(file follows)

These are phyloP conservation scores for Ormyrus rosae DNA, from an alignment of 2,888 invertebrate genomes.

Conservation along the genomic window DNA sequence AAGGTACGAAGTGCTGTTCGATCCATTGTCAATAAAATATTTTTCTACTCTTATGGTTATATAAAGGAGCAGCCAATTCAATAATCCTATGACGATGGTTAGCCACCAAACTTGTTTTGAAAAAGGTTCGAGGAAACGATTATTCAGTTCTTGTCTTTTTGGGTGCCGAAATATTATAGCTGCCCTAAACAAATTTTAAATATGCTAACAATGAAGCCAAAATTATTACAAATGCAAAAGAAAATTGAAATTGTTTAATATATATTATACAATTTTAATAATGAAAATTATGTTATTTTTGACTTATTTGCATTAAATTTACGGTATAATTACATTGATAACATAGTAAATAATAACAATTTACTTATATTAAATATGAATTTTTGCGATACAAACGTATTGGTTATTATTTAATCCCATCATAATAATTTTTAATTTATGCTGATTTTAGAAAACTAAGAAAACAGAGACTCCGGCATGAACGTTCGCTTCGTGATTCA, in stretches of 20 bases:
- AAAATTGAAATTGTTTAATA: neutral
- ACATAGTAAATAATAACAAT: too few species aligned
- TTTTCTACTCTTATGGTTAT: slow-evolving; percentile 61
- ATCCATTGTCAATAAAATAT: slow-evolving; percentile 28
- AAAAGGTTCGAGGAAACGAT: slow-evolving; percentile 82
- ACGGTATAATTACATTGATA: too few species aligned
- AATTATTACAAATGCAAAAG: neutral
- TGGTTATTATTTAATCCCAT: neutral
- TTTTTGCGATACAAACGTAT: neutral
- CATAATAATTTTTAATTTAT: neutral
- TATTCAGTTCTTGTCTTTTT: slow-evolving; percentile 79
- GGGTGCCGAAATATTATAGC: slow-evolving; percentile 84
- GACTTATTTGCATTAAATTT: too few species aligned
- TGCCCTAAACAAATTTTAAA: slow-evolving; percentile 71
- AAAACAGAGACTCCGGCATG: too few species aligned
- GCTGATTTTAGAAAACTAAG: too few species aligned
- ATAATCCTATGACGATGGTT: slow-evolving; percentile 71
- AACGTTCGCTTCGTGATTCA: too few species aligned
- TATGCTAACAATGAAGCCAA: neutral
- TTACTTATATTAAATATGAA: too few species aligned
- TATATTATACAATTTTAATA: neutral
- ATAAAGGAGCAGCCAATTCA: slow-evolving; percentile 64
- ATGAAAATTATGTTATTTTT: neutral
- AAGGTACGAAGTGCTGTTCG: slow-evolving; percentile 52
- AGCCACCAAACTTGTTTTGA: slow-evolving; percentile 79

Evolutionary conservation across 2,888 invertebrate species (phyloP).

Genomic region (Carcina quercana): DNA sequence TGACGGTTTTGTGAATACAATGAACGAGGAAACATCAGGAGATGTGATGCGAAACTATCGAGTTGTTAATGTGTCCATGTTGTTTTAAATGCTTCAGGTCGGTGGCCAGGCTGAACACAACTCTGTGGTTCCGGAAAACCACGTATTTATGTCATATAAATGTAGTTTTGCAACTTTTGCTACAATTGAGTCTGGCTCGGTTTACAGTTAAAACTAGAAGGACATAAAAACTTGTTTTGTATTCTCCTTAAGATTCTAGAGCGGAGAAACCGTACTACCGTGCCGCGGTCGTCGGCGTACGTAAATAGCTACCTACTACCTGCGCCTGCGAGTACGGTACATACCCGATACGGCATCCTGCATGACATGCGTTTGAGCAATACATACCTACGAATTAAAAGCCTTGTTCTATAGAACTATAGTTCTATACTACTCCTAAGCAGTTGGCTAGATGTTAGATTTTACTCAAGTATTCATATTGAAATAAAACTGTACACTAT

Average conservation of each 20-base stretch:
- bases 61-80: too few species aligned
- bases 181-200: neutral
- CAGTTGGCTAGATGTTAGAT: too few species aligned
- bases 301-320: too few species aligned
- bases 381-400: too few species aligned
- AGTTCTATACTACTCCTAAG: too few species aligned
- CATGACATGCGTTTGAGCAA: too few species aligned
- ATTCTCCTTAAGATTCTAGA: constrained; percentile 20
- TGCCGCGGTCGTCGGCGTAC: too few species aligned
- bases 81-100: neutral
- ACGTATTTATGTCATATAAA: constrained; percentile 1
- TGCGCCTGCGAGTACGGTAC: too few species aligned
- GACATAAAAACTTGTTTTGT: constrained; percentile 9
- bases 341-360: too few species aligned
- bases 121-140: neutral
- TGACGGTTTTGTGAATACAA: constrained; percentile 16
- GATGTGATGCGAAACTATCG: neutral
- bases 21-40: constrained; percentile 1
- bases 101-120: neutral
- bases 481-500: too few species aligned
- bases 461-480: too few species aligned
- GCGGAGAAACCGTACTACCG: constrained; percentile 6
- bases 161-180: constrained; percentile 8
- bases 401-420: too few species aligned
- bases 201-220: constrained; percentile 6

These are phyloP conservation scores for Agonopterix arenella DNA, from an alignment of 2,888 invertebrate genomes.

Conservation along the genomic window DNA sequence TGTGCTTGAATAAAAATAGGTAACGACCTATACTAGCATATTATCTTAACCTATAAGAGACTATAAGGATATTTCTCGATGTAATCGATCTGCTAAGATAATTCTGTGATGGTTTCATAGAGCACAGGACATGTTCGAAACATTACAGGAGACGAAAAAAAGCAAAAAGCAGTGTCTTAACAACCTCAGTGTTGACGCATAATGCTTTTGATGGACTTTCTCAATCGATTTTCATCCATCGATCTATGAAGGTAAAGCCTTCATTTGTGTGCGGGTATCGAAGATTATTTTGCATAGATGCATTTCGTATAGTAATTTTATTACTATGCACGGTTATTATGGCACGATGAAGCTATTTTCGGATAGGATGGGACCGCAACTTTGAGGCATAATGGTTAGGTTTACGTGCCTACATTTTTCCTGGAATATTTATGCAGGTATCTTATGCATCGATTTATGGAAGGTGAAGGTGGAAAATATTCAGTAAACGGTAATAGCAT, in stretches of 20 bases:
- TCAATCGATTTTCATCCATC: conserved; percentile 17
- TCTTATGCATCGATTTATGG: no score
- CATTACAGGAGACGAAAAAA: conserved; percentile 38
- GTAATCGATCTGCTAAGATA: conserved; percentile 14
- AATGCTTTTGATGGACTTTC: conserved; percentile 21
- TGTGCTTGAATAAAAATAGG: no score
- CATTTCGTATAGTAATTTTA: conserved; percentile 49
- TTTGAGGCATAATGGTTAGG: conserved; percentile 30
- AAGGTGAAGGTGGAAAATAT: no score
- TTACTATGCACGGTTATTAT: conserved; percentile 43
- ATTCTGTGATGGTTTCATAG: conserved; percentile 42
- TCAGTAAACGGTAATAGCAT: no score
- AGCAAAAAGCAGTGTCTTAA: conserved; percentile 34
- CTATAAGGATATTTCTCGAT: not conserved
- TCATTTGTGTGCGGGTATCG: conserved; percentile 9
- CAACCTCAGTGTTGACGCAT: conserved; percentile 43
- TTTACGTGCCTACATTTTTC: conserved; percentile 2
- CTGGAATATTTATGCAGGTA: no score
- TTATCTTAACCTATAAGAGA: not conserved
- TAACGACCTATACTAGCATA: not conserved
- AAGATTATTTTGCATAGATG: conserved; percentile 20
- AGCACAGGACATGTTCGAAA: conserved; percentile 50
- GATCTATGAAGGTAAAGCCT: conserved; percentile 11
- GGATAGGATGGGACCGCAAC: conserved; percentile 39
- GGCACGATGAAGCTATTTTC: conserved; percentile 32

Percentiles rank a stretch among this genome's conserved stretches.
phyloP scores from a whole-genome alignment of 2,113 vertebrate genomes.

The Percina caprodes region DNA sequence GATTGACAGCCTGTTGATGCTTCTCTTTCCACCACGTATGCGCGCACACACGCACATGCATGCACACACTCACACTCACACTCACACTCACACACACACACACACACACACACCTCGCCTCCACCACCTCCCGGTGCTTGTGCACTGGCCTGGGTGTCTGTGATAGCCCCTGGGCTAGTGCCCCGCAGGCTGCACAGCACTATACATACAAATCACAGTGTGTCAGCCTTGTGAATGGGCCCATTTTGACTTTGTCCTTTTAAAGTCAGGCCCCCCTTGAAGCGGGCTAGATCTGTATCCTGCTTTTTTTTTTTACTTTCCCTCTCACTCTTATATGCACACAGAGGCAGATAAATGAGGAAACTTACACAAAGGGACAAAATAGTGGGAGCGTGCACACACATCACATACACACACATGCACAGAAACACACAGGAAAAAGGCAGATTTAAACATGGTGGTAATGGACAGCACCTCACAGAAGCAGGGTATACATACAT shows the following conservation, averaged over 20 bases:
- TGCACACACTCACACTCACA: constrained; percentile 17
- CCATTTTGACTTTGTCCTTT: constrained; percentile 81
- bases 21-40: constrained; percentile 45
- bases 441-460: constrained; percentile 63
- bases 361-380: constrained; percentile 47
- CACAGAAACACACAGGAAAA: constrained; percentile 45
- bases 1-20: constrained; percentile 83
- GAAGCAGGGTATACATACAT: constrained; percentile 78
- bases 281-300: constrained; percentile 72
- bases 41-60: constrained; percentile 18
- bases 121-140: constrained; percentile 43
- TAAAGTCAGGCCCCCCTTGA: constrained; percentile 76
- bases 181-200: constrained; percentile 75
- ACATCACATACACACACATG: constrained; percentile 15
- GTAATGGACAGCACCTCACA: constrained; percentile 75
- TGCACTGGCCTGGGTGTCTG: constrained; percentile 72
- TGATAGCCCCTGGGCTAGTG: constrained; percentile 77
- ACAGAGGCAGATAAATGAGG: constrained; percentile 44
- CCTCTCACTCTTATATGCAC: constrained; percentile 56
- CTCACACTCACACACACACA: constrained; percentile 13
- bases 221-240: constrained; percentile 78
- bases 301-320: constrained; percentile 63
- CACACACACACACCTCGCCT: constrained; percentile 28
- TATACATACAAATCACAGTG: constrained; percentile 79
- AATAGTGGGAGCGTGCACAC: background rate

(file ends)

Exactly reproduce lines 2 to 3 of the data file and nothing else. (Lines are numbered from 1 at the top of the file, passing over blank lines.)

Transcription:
Conservation along the genomic window DNA sequence AAGGTACGAAGTGCTGTTCGATCCATTGTCAATAAAATATTTTTCTACTCTTATGGTTATATAAAGGAGCAGCCAATTCAATAATCCTATGACGATGGTTAGCCACCAAACTTGTTTTGAAAAAGGTTCGAGGAAACGATTATTCAGTTCTTGTCTTTTTGGGTGCCGAAATATTATAGCTGCCCTAAACAAATTTTAAATATGCTAACAATGAAGCCAAAATTATTACAAATGCAAAAGAAAATTGAAATTGTTTAATATATATTATACAATTTTAATAATGAAAATTATGTTATTTTTGACTTATTTGCATTAAATTTACGGTATAATTACATTGATAACATAGTAAATAATAACAATTTACTTATATTAAATATGAATTTTTGCGATACAAACGTATTGGTTATTATTTAATCCCATCATAATAATTTTTAATTTATGCTGATTTTAGAAAACTAAGAAAACAGAGACTCCGGCATGAACGTTCGCTTCGTGATTCA, in stretches of 20 bases:
- AAAATTGAAATTGTTTAATA: neutral